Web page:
2020 Lotus Evora GT review: The sports car reset button
In a world of adaptive this and electronic that, the Lotus Evora GT is a refreshing reminder of go-fast simplicity.
The Lotus Evora GT is not perfect. Yet we wouldn’t change a thing. In a time when the Ferraris and Lamborghinis and McLarens of the world have to be fast and accommodate the delicate needs of privileged rich people who are just livin’ life for the ‘Gram, the Evora GT eschews any sort of pampering to wholeheartedly focus on one thing: driving.
The Evora nails all of the things that make sports cars great. It’s got hyper-accurate steering that’s not only perfectly weighted, but clearly telegraphs exactly what’s happening where the tires meet the road. The wheel itself is made of magnesium, and kind of reverberates in your hand a bit, and the old-school hydraulic setup reminds you how great steering could be before the days of electric assist.
This amazing steering feel is largely thanks to the chassis tuning, which is arguably the Evora GT’s single greatest attribute. Bilstein dampers use Eibach springs, and the amount of grip available at all four corners is remarkable. The chassis beautifully conveys even the smallest road surface details up through the steering, as well as the seat of your pants. This all makes it easier to drive the Evora GT faster, to push it harder than you otherwise might. The amount of confidence this car inspires in its driver cannot be understated.
Credit where credit’s due, the Michelin Pilot Sport Cup 2 tires are amazing. The Evora GT rides on 19-inch front wheels with 245/35-series Michelins, with larger 20-inch wheels and 295/30-series tires around back. Traction control intervention varies between the Lotus’ Normal, Sport and Race modes, but the tires never want to let go. Lotus also lets you turn the traction control all the way off, but thankfully the Michelins are sticky enough that you’ll never encounter oversteer you don’t intentionally provoke.
None of this goodness has to be dialed up, by the way. The aforementioned drive modes do change the throttle’s responsiveness and traction control intervention, but that’s it. There are no adaptive dampers. No variable-ratio steering. No endlessly adjustable power delivery characteristics. This freedom to just get in and go is refreshing. Let sports cars be sports cars. If you want a comfortable commuter, buy something else.
2020 Lotus Evora GT is a breath of fresh air
The standard AP Racing brakes (four-piston calipers with two-piece, ventilated discs) rank among some of the best we’ve ever used on a road car. When it comes to brake feel and ease of modulation at the threshold of ABS, nothing beats steel rotors, and with the Evora being a relatively light car, the brakes feel like they’ll keep on stopping forever.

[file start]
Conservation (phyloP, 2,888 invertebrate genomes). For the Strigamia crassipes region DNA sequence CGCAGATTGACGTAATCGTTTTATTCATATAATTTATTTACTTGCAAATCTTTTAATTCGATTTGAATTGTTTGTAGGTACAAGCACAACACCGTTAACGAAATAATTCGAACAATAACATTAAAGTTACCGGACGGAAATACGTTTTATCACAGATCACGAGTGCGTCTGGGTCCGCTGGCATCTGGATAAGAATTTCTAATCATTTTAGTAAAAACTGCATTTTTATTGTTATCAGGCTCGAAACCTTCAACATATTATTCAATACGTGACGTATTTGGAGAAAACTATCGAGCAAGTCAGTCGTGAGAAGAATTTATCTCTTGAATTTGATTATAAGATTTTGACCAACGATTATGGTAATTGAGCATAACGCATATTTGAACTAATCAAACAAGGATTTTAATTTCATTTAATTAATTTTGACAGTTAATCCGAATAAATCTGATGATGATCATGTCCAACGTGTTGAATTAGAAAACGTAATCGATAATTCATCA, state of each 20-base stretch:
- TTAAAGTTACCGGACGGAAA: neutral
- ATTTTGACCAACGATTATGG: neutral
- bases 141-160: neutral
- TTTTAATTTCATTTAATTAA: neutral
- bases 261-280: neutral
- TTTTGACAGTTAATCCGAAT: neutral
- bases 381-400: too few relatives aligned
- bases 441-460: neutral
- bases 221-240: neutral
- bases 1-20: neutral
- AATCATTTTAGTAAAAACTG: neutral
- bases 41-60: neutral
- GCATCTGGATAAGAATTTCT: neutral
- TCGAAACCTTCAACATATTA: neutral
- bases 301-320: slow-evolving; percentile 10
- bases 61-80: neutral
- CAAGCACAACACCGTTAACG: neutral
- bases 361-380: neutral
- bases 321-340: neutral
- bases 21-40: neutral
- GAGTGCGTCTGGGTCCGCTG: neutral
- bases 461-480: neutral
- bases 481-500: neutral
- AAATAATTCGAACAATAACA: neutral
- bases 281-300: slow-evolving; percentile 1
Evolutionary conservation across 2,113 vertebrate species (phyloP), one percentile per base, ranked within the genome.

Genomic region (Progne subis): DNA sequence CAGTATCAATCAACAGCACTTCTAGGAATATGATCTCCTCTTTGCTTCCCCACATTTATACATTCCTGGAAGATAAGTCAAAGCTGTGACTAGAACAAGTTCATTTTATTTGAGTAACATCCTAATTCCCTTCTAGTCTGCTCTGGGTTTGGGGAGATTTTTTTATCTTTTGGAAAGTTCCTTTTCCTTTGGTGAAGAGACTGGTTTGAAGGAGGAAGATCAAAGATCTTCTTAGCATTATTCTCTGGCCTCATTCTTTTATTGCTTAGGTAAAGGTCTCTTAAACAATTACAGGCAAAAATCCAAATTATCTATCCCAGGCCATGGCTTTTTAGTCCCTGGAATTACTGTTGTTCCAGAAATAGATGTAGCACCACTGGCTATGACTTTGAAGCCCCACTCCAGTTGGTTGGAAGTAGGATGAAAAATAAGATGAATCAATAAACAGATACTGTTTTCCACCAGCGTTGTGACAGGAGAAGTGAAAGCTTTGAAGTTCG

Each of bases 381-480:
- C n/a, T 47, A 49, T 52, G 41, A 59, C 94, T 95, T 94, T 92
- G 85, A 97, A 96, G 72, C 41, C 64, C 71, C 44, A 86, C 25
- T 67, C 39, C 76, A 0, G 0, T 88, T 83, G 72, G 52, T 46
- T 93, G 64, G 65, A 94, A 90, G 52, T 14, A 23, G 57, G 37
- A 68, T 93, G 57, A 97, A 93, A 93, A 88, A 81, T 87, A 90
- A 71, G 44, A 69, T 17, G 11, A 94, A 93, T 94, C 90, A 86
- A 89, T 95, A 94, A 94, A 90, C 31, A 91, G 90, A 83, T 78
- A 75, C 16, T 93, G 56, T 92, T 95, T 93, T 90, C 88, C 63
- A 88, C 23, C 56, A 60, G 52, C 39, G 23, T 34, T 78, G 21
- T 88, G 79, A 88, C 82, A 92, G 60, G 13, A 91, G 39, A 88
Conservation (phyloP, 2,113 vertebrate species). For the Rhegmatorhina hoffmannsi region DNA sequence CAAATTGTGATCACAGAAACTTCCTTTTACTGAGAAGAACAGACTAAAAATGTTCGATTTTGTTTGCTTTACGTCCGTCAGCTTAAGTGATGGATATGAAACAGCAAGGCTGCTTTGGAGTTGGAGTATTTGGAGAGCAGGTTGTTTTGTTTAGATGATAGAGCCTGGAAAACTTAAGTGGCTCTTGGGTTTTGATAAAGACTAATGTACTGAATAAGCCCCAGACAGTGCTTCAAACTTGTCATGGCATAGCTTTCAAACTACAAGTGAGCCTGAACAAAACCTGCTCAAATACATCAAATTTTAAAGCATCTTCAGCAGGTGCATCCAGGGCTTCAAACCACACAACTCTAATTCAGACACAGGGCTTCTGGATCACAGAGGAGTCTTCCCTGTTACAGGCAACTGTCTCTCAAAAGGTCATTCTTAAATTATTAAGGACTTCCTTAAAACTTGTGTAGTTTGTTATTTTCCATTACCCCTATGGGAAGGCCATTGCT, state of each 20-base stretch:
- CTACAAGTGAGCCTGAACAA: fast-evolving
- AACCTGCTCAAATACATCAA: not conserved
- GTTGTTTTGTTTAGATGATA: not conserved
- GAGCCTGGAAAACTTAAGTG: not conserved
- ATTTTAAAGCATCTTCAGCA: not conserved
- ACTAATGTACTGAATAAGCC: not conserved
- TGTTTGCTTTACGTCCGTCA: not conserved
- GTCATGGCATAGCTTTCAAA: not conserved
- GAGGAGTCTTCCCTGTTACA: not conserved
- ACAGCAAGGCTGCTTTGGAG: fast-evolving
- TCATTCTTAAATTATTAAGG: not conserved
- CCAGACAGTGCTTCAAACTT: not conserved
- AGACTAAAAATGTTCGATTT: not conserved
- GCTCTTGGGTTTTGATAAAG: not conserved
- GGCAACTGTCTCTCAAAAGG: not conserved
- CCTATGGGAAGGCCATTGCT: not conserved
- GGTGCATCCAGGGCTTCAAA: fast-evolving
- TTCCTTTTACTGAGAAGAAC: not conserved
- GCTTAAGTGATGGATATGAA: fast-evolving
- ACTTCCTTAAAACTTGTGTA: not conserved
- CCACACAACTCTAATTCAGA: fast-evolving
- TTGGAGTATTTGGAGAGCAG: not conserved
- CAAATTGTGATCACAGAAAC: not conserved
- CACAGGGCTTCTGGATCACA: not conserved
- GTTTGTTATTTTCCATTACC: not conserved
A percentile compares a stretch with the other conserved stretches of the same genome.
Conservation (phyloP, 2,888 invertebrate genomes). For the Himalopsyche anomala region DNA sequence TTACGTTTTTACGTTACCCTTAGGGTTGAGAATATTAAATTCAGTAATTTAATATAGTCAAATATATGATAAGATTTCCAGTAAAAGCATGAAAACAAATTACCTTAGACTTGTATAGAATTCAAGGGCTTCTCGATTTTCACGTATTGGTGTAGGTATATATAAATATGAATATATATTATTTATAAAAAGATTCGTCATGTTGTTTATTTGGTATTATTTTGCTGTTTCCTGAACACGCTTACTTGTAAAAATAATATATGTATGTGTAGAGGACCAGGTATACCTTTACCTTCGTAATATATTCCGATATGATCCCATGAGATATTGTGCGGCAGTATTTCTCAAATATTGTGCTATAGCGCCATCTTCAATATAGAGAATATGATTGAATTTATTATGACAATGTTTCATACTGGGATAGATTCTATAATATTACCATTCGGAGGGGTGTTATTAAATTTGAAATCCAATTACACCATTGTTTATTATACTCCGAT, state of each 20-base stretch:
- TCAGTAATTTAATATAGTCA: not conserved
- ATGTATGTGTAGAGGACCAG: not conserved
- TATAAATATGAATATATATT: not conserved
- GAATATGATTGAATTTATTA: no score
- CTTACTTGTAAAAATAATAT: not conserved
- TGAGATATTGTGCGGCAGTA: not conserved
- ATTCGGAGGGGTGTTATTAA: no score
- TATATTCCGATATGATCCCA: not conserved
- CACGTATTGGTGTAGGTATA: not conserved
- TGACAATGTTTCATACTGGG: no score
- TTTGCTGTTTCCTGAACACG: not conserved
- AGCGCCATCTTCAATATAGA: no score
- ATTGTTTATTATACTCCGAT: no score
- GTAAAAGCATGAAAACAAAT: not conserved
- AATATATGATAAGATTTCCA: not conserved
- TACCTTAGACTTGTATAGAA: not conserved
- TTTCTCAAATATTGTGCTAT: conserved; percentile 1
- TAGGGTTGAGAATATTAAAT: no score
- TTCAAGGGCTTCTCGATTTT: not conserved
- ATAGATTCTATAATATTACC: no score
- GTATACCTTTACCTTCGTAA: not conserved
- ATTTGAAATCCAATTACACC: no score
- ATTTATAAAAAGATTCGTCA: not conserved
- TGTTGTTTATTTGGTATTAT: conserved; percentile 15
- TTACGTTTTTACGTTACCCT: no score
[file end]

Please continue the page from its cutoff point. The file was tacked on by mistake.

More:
The Evora’s handling characteristics are so good that it could more than make up for any powertrain weakness. But once again, Lotus does not disappoint. Sure, the Toyota-sourced 3.5-liter V6 is the same basic lump you’ll find under the hood of an old Camry, but it’s heavily massaged for use in the Evora, and has an Edelbrock supercharger bolted on, because hell yeah it does. The end result: 416 horsepower and 317 pound-feet of torque, all of which is sent to the rear wheels. That’s a relative crap-ton of power for a car that weighs 3,100 pounds, and the engine is mounted in the middle of the chassis, closer to the rear axle, for perfect weight distribution.
While Lotus offers the Evora GT with two transmissions, only one of them is worth your attention. This car is best experienced with the six-speed manual — the mechanical-feeling clutch is high on feedback but not so heavy that it turns into a chore when you get stuck in traffic. Combine it with one of the best gearboxes available today and this only raises the driver involvement quotient.
From an accessibility standpoint, we’re glad Lotus offers this car with a six-speed automatic, simply so everyone who wants to drive an Evora can. But the automatic transmission is lazy, slow to shift and in no way rewarding to use, even with those huge shift paddles. We cannot stress it enough: This car is absolutely at its best with the stick-shift, even if the automatic does get you an additional 15 lb-ft of torque.
We could wax poetic about the Evora’s blissful backroad behavior until the cows come home. This is a car that we just never want to stop driving. It’s not a total bear to live with, either — the suspension is surprisingly amicable to long-distance freeway use. Sure, you feel the pavement irregularities, and God help you if you live in a part of the country with potholes galore (shoutout to our Detroit-based coworkers). But despite all that cornering prowess, the Lotus is willing to play along if you just want to take it out to pick up some tacos.
Inside, the sport bucket seats are manually adjustable, but can easily accommodate larger/taller drivers. The Evora’s focus on being a driver’s car is clear from the fact that the steering wheel and gear shifter are the nicest touch points inside the entire cabin. Still, there’s enough suede and leather covering the rest of the interior to at least give off the impression that the Lotus is worthy of luxury car cash, even if some of the switchgear comes from decades-old Ford and General Motors economy cars.
Author: Steven Ewing, Kyle Hyatt